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No College Degree? There Are Jobs for You.

Just not many that pay much.

A plumber
While plumbers currently make about $60,000 a year, by 2031 there will be only about 10,000 new plumbing jobs created in the United States, according to the Bureau of Labor Statistics. (Daria Voronchuk/Shutterstock)
If you live in Wisconsin and haven’t graduated from college, there’s some good news. Nearly three-quarters of the jobs created in the state in the next six years will not require a college degree. But there’s bad news as well: For the jobs that pay at least $50,000 a year, more than half will require a college diploma. Even worse: Among occupations paying salaries of $75,000 or more, 91 percent will call for a college education.

These statistics are drawn from a paper released just this month by the nonpartisan Wisconsin Policy Forum. The paper cites, for example, the contrasting prospects for sales representatives and operations managers. In 2030, the average Wisconsin sales rep is likely to be making about $60,000 a year. Meanwhile, the salaries for operations managers will be up to $117,000. If you’re not quite sure what an operations manager does, I’m not either. But in the words of the Policy Forum study, “New higher paying jobs are even more likely to require a degree than those that already exist.”

The numbers are puzzling. They are appearing just as a large number of state governments and several huge corporations are relaxing their degree demands for a wide variety of jobs. But there is quite a bit of evidence to back up the findings in Wisconsin.

David Deming, an economist at Harvard’s Kennedy School of Government, has reported that the current average salary of truck drivers in their 20s, a little more than $36,000, will inch up to $50,000 by the time they are 50 years old. But salaries in business occupations will double, to about $100,000 from the current $50,000. As Deming puts it, “The fastest-growing occupations that do not require a college degree are mostly low-wage service jobs that offer little opportunity for advancement.” Those include jobs held by home health aides, food service preparers, waiters and warehouse workers. All of those average less than $31,000 a year, according to the most recent data.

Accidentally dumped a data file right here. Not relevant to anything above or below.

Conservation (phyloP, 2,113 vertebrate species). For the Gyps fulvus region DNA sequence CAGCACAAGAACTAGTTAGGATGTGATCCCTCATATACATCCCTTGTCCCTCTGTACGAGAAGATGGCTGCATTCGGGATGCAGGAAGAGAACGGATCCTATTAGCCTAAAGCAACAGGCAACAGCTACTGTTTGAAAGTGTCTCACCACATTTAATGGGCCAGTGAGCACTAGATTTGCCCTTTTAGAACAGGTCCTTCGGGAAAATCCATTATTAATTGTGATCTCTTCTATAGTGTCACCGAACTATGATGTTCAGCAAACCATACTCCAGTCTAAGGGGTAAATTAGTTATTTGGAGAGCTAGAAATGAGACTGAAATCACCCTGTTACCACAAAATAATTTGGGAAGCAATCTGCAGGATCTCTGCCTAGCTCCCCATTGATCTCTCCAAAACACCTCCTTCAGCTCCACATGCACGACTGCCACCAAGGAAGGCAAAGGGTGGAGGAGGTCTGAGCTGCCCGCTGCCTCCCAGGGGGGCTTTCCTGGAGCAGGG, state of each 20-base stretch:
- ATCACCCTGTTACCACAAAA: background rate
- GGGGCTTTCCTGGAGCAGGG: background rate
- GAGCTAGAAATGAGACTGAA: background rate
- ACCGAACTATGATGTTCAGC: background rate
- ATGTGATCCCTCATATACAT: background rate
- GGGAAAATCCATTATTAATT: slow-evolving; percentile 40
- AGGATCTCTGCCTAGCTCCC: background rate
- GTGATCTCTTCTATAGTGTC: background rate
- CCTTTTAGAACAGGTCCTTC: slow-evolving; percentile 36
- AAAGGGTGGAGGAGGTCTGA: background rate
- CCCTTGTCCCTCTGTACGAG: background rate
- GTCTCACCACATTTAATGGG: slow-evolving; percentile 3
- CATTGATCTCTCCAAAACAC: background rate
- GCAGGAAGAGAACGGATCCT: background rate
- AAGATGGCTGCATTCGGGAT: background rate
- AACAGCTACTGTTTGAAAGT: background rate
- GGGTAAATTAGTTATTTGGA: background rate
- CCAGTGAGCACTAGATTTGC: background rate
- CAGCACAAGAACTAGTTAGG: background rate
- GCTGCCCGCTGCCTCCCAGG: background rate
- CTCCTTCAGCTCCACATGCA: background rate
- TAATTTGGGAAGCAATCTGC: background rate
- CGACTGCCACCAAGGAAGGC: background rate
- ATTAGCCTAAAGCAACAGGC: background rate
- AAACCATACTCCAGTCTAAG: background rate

Blue-collar jobs will not only fall behind in compensation — they will be harder to find. The federal Bureau of Labor Statistics tells us that while plumbers currently make an annual salary of about $60,000, only about 10,000 plumbing jobs will be created in the United States by the year 2031.

All of this is being reported, as I mentioned, just at a moment when college-degree requirements for job applicants are being dramatically lowered, both in the private sector and in government employment. Maryland claims to have been the first state to do this, in 2022. But the most dramatic move was made by Pennsylvania Gov. Josh Shapiro, who announced on his first day in office, in 2023, that he was opening 92 percent of state jobs to “anyone with the relevant work experience and skill-based training, regardless of educational attainment.” He launched a page on the state website called “Experience Matters,” which directs anybody interested to “all job titles that do not require a degree to qualify.” The governors of Utah and Virginia moved in the same direction shortly after that. As of today, the Brookings Institution reports, at least 13 states have cut back on degree requirements for state employment.

Similar moves are underway in the upper reaches of corporate America, including at General Motors, the Bank of America, Google and Apple. IBM seems to have gone the furthest: It has declared that half of its new jobs will not demand a college degree.

SOMETHING ODD IS GOING ON HERE. We seem to be telling our emerging generation of job-seekers that the lower steps to employment are open to them as never before, but at the same time the upper rungs on the ladder remain mostly blocked. Maybe they are blocked up tighter than in the past.

Just to add a little more relevant data: Some 62 percent of Americans over the age of 25 do not have a college degree. Among younger workers, as of 2021, the salary gap between those who went to college and those who stopped at 12th grade was $22,000 a year. That gap narrowed slightly during the pandemic years, but that is unlikely to last.